The party moving for summary judgment has the initial burden of showing there are no genuine issues of material fact and that it is entitled to judgment as a matter of law. See Anderson v. Liberty Lobby, 477 U.S. 242, 247-48 (1986). Material facts are those necessary to the proof or defense of a claim, and are determined by reference to substantive law. Id. at 248. A fact issue is genuine "if the evidence is such that a reasonable jury could return a verdict for the nonmoving party." Id.
Once the moving party has met its initial burden, the nonmoving party has the burden of presenting evidence to show that a genuine issue of fact remains. The party opposing the motion for summary judgment may not rest upon the mere allegations or denials of her pleading, but must set forth specific facts showing that there is a genuine issue for trial. Id. at 248. If the non-moving party "fails to make a showing sufficient to establish the existence of an element essential to that party's case, and on which that party will bear the burden of proof at trial" then summary judgment is proper as "there can be no 'genuine issue of material fact,' since a complete failure of proof concerning an essential element of the nonmoving party's case necessarily renders all other facts immaterial." Celotex Corp. v. Catrett, 477 U.S. 317, 322--23 (1986).*fn2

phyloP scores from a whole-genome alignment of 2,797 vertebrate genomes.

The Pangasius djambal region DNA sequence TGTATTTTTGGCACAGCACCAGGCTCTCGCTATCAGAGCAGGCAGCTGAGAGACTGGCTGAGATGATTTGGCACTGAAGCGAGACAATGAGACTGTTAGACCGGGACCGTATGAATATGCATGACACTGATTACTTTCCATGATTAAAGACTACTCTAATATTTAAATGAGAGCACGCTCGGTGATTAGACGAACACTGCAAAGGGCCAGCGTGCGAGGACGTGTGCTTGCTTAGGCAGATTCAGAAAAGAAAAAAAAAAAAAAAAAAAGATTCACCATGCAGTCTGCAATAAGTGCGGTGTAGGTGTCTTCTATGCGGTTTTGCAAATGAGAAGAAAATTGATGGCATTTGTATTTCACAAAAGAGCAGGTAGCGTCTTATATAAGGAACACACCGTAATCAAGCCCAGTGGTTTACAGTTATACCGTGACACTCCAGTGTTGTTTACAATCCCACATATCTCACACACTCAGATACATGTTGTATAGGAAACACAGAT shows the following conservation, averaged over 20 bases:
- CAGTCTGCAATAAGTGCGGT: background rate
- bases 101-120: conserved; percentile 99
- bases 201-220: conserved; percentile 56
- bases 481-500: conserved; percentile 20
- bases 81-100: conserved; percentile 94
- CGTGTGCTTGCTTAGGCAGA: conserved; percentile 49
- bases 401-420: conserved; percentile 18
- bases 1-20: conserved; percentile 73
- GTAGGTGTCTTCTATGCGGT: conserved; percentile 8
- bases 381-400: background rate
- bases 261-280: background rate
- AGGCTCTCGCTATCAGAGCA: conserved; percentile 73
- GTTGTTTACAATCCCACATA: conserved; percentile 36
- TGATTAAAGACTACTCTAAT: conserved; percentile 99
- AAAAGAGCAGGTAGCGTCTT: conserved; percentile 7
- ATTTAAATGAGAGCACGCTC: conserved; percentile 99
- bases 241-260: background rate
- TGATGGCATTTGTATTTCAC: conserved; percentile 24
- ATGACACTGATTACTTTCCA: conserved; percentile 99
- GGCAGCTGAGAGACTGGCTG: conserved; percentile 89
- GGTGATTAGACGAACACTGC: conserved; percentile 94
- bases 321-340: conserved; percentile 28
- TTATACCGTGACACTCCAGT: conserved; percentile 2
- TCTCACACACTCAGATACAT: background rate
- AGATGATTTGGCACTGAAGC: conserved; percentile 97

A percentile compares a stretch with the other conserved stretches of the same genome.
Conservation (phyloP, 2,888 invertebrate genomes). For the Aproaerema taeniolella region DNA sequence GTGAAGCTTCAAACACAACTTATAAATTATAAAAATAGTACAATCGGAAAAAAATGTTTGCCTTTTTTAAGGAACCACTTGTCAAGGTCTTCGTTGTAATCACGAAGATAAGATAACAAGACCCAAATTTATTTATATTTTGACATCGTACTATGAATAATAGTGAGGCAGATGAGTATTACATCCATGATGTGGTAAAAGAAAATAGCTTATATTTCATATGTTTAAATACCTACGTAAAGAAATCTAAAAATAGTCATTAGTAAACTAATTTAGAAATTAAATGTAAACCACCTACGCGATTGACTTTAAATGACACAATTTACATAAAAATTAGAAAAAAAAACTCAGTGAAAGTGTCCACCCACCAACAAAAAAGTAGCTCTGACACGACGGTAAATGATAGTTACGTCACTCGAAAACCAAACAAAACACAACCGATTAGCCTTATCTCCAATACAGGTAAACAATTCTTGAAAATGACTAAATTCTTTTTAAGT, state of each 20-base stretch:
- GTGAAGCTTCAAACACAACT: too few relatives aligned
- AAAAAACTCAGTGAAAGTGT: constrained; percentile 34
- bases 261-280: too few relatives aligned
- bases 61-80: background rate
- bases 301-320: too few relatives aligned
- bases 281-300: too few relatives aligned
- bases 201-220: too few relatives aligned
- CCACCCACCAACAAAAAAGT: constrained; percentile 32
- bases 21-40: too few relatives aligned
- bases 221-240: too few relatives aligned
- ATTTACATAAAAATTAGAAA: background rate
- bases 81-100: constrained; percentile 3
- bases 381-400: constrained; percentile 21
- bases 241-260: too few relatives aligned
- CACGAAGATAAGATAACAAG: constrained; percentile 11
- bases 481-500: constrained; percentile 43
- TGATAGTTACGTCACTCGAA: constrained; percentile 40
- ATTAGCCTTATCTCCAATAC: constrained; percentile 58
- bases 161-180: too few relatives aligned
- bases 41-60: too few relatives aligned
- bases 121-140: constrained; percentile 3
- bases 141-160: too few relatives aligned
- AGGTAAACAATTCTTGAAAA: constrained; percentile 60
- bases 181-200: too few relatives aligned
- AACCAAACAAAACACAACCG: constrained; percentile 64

In applying the above standard, the Court must view the evidence in the light most favorable to the non-moving ...